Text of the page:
by Peter Petersen Carlo has asked me to comment on my use of directional boards for waveriding. Firstly, I think it comes from the fact that I come from a windsurfing background and a directional just feels more like what I'm used to. A lot of people ask if a directional is better for waves - I think the answer to that is very personal, it's all about the feeling you get when you ride your board. For me it seems like you can push harder and throw more spray on a twin-tip with thin rails, the downside is that everything has to be done with utmost precision and power in the kite. On a directional the rounder, thicker rails are more forgiving, and the volume allows you to make sections with less pull in the kite. This makes the ride more carving and flowing in my view, two aspects which I enjoy. On a directional you ride a lot on the fins, whereas the twin-tip relies almost entirely on it's rail. Rail to rail manouevers feel easier on a directional for me as I can do them over the fins as opposed to having to "jump" from rail to rail on a twinny. When I ride a twinny I constantly spin out on my bottom-turn because the set-up is very unforgiving, the grip is either on or off. Directionals have oodles of grip over the fins, some say too much as guys coming from twin-tips complain that it feels like you are dragging an anchor. This hasto do with the fin area being so big. Bottom curve and outline are two of the most important aspects of virtually any water craft, on a twin-tip you are making huge sacrifices as you cannot optimize scoop, rocker and outline to suit the waves you ride. On a twin-tip it's not unusual to see 5 cm or more rocker (you have to get the front-fins to clear) on my directionals we never have over 3cm. The twin-tip rider also can't put in bigger fins as he will trip over them going the other way, so design-wise the directional can be more tailormade. The pointy nose is another huge advantage when you punch through the roof of a wave. With a directional you can optimize your board to the wind and waves you ride, on a twin-tip or 60/40 you are invariably making sacrifices. But that is not to say that you can't rip on a non-directional, the best guys in the world (and SA) are riding twin-tips and 60/40's in the waves and making it look great. What matters to me is that it feels great, and I'm sure the guy who rips on his twinnie is as stoked as I am on my directionals... At the end of the day we are so fortunate that kitesurfing is so efficient that you can grab virtually anything and kite it.. Myths about directionals: You have to jibe - I agree you are better off if you do (no early hip-replacements) but I see quite a few guys going out switch stance. Jibing is difficult - It's all in the mind, some guys prefer getting hurt doing kiteloops, after that jibing is easy.. You can use a smaller kite - This formula doesn't seem to work unless your directional is a longboard, my directionals are all under 140cmx39cm so I can't take out a smaller kite if I want to stay upwind You go upwind better - Directionals have more fin-area, but they also have more curve in the outline which hampers upwind ability. The pointy nose also shortens the rail so all in all the upwind ability is probably on par. You can surf the wave without using kite - Unfortunately not, as the surface area of even the bigger directionals is too small to carry your weight properly. You look cool on the beach - Definately.. My latest board: Cyclone Destroyer 138cmx39cm. Continuing along the lines of my previous boards, this board has been tweaked in a number of areas. More volume in middle and front rails, less volume in the tail and a more curvy outline on sligthly longer template. This board is the board I rode most in Madagascar. I wouldn't know what to improve right now..... Fins and finboxes. You will notice that I have some Stealth looking fins in the board, these are 4wayfinsystems from Dean Geraghty which I'm busy testing - they are fast as s$@#@#. The boxes are also 4wfs which are unique in that you can change the finsize/type, splay, toe, back and forward position of the fin by turning a screw! This enables you to change characteristics of board quite substantially, you can make it more or less grippy, stiffer or looser, faster etc. I have tested system on 3 boards so far and have been able to tune each board to my personal style within minutes. If any of you have the 4wayfinsystems and need assistance in tweaking your board - drop me a line, with this system you can make any board become champ! And before you ask, there is no problem with strength provided boxes are installed correctly. For more info on 4wfs contact Peter on +27 82 658 7033 or ...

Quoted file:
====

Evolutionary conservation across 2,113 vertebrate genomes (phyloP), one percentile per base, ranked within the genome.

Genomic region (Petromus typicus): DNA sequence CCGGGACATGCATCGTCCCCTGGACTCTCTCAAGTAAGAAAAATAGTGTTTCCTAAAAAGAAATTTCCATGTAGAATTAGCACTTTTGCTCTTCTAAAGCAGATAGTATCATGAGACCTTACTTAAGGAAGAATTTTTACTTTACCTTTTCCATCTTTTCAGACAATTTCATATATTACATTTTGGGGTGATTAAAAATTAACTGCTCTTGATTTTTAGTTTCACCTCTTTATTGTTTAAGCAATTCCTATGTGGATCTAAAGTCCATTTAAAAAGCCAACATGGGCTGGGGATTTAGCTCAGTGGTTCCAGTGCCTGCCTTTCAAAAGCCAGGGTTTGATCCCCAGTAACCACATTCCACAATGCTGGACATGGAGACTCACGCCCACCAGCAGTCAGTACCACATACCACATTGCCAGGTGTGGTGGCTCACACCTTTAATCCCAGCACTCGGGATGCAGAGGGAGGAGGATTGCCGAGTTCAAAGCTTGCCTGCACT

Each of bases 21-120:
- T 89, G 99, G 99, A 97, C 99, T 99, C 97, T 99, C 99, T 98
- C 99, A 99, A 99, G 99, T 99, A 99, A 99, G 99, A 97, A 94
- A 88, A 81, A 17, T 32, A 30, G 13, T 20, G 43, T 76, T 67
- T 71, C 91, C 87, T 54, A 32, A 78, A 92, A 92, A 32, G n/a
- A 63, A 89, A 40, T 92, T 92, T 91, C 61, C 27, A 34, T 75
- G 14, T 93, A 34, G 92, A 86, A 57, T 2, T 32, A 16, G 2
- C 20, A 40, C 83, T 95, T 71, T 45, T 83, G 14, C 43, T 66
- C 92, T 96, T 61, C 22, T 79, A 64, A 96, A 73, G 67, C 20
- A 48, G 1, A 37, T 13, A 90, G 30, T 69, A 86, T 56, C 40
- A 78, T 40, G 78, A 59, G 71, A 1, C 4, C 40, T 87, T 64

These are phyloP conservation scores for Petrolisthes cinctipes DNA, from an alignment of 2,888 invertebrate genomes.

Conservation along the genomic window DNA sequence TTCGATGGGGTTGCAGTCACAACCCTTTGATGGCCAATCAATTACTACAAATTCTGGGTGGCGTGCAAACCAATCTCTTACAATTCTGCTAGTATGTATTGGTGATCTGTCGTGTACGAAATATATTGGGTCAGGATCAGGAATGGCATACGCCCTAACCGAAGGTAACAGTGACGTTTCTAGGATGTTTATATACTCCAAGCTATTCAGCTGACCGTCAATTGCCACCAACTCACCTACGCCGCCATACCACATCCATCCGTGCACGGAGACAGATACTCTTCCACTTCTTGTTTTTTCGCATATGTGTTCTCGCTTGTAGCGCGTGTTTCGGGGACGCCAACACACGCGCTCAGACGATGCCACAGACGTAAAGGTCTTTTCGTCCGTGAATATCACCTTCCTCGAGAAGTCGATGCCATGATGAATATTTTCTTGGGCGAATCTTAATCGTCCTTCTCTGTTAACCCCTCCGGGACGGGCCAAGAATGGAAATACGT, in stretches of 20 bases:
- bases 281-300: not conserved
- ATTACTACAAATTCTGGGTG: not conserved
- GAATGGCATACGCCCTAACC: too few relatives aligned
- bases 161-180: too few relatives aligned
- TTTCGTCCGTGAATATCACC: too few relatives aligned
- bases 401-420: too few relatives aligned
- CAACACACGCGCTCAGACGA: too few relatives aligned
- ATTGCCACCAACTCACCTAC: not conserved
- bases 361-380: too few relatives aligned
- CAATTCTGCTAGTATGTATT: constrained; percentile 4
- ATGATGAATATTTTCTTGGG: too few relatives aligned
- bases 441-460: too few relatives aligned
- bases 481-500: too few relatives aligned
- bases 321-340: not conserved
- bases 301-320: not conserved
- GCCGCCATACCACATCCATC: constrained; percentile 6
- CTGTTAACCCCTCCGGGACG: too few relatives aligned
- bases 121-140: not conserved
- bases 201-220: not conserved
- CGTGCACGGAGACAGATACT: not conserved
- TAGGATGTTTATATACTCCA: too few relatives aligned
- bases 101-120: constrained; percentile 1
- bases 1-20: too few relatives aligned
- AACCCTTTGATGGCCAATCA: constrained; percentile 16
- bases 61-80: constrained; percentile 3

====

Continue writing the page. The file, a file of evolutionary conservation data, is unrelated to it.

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Submitted by ikiteboarding on 04/16/2005 - 14:17